That's where the young single girls go, right? Every time you see that, there's going to be marriage on the docket. That's why the disciples are freaked out in the New Testament when Jesus is talking to the Samaritan woman at the well.

Now, you begin to see these patterns playing out.

Another one is a more recent one. Robert Alter, by the way, also wrote The Art of Biblical Poetry. He's just recently translated the Old Testament in three volumes, with a commentary. That's interesting.

The second one's more recent, it's a little bit more recent. It's by Joshua Berman. Whose also a Jewish scholar, called Inconsistency in the Torah. He goes through and shows how the inconsistencies in Torah, "Are actually literary designs to support unity." I really like that book. I'm about halfway through it right now. It's another one worth picking up if you're interested in that topic.

The vast majority of the Old Testament scholarship... Every year I go to the Society of Biblical Literature, in the U.S.. There are maybe 10,000 people there. Maybe 8,000 of them would hold this. 2000 wouldn't, something like that. I would say the vast majority. It's a guess, but it's a good guess.

C. Evidence for Mosaic Authorship (14:35):

Now there are those, the 2000 in minority, who defend mosaic authorship. There's both internal and external evidence for this. Let's look a little bit at the internal evidence. First, we do recognize that no one is ever technically named as the author of the Pentateuch within the Pentateuch itself. However, the Pentateuch does describe Moses writing down stuff. For example, Exodus 17:14, "The Lord said to Moses, "Write this as memorial in the book, or scroll and recite it in the years of Joshua." What? If he's telling him to write it down in the book, there's already a book. He's already begun his literary career.

1. Old Testament (15:16):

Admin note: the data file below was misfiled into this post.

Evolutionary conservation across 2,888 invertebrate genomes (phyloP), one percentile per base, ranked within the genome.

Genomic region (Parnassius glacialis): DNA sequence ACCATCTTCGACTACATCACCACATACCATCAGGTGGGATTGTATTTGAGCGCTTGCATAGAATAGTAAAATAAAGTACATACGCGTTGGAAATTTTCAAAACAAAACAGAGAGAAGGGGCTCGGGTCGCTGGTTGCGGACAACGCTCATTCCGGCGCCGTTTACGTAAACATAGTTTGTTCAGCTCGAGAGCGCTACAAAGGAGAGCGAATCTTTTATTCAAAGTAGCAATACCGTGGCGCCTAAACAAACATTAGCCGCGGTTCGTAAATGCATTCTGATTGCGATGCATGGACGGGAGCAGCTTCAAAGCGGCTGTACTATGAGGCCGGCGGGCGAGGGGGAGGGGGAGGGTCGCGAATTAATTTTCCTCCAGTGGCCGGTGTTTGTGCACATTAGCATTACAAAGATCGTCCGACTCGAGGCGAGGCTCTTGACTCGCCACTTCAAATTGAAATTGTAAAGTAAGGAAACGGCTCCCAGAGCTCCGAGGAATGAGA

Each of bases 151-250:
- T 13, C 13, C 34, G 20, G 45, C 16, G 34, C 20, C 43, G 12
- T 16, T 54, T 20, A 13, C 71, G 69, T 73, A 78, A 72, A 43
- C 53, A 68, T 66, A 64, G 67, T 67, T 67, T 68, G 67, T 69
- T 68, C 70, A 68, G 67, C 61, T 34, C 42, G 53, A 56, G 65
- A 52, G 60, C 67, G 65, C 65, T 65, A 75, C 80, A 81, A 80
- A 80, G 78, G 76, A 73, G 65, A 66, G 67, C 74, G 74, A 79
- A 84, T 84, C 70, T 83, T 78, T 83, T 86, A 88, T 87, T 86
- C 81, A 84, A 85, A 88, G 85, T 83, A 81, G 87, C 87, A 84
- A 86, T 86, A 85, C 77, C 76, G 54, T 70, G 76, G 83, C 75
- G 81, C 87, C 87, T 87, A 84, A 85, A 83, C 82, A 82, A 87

Exodus 24:4, "And Moses wrote down all the words of the Lord." He's writing something down. In Exodus 34:27 it states, "The Lord said to Moses, write these words for an accordance. With these words, I have made a covenant with you and with Israel." The covenant document of Exodus 20-24. In Exodus 34:28 it states, "He was with the Lord 40 days and 40 nights. He neither ate bread or drank water. And he wrote on the tablets the words of the covenant."

Deuteronomy 29:20-21, "The Lord will not be willing to forgive him, but rather the anger of the Lord and His jealousy will smoke against that man who disobeys the law, and the curses written in this book settle on him." We're looking at the curses in Deuteronomy, 27 and 28, "And the Lord will blot out his name from heaven." Then it says, "In accordance with all the curses of the covenant written in this book of the law." In Deuteronomy 29, "Then Moses wrote down this law and gave it to the priest, the sons of Levi, who carried the arc of the covenant Lord, and all the elders of Israel." Deuteronomy 31, "When Moses had finished writing the words of this law in a book to the very end." So he finished it.

Interestingly, Joshua 8:31-32, also recounts some of this, "Just as Moses the sermon of the Lord had commanded the people of Israel, as it is written in the Book of the Law of Moses." Joshua now is in charge. Moses is dead and he's testifying that he has the Book of the Law of Moses. Then, he writes a whole copy of the book on uncut stones, okay? We also have in later biblical literature, other guys saying, recognizing those books is from Moses. So for example, in Ezra 6:18, " And they set the priests in their divisions and the Levites in their divisions, for the service of God at Jerusalem, as it is written in the Book of Moses." But of course, they're going to argue that's the priestly source. In Nehemiah 13:1 it states, "On that day they read from the Book of the Law of Moses in the hearing of the people. And in it was found that no Ammonite or Moabite should ever in the assembly of God."

In 2 Chronicles 25:4 it says, "But he did not put their children to death, according to what is written in the Law, in the Book of Moses, where he could commanded." It is also seen in 2 Chronicles 35. We have a whole host of references to Moses writing this down, to the end. Joshua has the book. All the way down at the end with Ezra, he's got the Book of the Law of Moses, and he's reading it out loud to people and copying it. What about some more external evidence? That's all internal evidence. Well, that's external evidence, the Ezra and Chronicle stuff.